Machine tool lights, such as the Mach LED Plus from Waldmann, must be totally waterproof to protect the electronic components from conditions inside a CNC machine tool. Image courtesy Waldmann Lighting.
Calvo agreed, noting an LED’s significantly longer life. “You actually wind up paying far more for the fluorescent fixture over time, without even taking the electricity consumption or procurement costs into account,” he said.
In addition, LEDs provide a different type of light, noted O.C. White’s May. While traditional, lamp-based light sources are essentially floodlights, in that they provide a 360° field of illumination, LEDs are spotlights. However, all LEDs are not created equal.
“Low-quality LED lighting fixtures sold today still employ LED technology from the 1970s, and the light output and quality show it,” May said. “Time is money in today’s machining industry. High-quality LED lighting will not only shorten your tool setup time but also minimize scrap, as you can identify problems more quickly while watching the machine run.”
O.C. White only currently manufactures LED lighting, May said, although the company offers some legacy products, such as gooseneck and rigid-arm incandescent lights for long-term customers. He estimated that 95 percent of the company’s sales are LEDs and predicted those LEDs will be hopelessly outdated in fairly short order.
“The efficiency jumps that have been achieved in LEDs are phenomenal,” May said. “If you look back 10 years to what an LED was, you wouldn’t believe the difference today. One of the most cutting-edge products coming are OLEDs or organic LEDs, and they’re unlike anything on the market today. There are prototype lighting arrays the size and thickness of a sheet of standard printer paper. The idea of what a light fixture needs to look like will be turned on its head with this new technology. It is a great time to be designing quality LED products.”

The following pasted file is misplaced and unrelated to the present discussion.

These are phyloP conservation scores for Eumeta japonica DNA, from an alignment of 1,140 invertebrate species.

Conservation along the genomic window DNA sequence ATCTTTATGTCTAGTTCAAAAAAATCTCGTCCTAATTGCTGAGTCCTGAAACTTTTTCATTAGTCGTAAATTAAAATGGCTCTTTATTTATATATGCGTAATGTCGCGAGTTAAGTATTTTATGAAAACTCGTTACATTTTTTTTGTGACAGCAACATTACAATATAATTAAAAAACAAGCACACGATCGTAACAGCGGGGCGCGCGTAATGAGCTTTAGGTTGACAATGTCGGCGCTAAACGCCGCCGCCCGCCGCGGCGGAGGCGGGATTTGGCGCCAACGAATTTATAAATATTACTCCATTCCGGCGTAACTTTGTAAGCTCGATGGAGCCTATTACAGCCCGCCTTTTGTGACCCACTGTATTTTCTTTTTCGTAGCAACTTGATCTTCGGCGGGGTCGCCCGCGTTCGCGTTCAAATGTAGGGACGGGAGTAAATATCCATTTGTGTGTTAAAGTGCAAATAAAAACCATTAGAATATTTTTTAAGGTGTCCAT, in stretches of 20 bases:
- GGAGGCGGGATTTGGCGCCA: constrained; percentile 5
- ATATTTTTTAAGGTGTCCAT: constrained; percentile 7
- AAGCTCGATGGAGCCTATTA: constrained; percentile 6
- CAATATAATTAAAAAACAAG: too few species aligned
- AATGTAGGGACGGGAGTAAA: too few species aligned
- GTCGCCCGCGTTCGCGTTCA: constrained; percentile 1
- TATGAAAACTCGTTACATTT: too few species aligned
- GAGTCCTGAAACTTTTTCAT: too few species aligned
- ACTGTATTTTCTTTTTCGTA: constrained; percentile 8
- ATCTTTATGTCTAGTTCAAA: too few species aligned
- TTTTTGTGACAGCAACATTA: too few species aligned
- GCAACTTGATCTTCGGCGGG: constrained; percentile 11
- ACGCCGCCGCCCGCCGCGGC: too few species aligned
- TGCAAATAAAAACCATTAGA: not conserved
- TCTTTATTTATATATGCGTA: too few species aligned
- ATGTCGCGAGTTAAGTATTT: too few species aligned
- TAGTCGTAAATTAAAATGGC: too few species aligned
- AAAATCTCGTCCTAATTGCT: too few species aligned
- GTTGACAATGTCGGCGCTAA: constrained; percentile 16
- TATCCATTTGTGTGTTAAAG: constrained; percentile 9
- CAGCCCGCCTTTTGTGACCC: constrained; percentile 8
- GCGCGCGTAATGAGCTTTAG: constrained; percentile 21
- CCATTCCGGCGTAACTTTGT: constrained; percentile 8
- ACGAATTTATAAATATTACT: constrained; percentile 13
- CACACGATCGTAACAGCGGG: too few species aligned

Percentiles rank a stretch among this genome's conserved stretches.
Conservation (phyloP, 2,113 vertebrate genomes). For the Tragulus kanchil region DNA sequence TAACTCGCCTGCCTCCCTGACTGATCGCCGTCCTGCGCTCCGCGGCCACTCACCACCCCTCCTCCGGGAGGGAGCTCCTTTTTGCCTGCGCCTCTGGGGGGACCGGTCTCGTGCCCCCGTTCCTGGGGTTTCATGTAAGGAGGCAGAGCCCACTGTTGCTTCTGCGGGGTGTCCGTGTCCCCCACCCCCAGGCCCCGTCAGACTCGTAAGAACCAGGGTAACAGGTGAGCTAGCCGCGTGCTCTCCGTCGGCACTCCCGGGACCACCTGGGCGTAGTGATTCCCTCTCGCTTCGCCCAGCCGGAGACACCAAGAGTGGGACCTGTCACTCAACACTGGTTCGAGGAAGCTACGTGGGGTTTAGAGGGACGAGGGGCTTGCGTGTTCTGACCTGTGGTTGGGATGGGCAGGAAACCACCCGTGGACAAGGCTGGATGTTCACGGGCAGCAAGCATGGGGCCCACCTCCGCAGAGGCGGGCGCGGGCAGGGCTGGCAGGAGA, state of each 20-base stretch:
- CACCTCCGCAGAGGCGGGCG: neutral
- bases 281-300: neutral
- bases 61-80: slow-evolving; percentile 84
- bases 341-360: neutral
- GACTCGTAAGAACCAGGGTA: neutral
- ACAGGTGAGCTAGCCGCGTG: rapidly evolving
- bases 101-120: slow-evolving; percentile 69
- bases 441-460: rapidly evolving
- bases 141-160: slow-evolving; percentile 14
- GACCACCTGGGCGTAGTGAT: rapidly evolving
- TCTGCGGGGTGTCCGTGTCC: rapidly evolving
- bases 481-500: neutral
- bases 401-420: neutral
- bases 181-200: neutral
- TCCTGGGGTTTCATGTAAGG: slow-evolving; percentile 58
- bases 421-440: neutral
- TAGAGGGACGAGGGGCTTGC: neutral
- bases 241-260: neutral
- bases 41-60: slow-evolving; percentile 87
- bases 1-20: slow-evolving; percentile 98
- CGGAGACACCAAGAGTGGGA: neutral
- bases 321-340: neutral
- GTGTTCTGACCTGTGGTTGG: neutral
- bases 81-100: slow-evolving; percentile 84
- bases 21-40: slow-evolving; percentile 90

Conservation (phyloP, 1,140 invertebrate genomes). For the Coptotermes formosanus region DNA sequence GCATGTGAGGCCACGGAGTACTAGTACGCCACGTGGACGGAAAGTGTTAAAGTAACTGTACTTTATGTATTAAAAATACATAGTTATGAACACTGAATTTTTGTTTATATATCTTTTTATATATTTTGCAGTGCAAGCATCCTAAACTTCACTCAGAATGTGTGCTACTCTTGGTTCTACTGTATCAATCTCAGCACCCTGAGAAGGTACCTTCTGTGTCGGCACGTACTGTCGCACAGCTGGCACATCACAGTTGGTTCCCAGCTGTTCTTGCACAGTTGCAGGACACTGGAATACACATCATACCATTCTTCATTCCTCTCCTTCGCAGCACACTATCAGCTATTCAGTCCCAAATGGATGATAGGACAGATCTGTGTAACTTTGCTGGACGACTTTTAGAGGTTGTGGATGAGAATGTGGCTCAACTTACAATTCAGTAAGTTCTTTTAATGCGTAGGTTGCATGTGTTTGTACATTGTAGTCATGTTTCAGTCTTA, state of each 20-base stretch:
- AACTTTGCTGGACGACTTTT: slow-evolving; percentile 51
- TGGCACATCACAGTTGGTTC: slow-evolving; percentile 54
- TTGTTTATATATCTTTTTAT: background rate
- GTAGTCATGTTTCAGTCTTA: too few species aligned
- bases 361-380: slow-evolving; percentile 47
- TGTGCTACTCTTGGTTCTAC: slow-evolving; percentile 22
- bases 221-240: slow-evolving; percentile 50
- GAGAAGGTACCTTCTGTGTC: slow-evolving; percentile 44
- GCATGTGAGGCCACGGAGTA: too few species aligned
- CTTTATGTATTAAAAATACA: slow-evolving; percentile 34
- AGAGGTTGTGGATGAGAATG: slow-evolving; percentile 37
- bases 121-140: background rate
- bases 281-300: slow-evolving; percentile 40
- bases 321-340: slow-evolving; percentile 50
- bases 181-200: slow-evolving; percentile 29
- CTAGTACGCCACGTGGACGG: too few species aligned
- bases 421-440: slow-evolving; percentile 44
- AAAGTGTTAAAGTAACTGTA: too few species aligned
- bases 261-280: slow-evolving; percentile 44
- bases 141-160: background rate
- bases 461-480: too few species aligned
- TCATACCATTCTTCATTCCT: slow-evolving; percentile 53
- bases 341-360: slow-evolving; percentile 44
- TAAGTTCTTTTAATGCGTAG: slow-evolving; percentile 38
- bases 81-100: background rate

Electricity consumption is another major factor when choosing to light, and a huge benefit of solid-state lighting is efficiency.
“The actual conversion of electricity to visible light is wildly different when you’re talking about LEDs,” May said. “Halogen, incandescent, fluorescent—they all range from 15 to 45 lumens per watt. The LEDs we use in our fixtures average 118 lumens per watt, which means we get substantially more light from substantially less energy.”
While other lights utilize 110v to 277v AC power, LEDs run on 24v DC power. This means, unless a shop or CNC machine already has a 24v DC power supply available, the LED lighting fixture will need a driver to step down the voltage from the power source. In addition to the power savings, lower voltage reduces safety concerns, as operators who come in contact with live electrical components would be exposed to a considerably lower voltage.
And that’s not the only safety benefit, according to Waldmann’s Calvo. “Fluorescent operates at 50 to 60 Hz, and one thing you hear from folks working under fluorescent lights all day is complaints of headaches and eye strain,” he said. “An LED cycles at 300 MHz, which is invisible to the human eye. It’s cycling so fast you don’t have the flicker effect you get with fluorescent light.”
This is significant, he continued, because the slower cycling can produce a stroboscopic effect, in which the flickering of the light coincides with the rate of motion of an object, such as a spindle.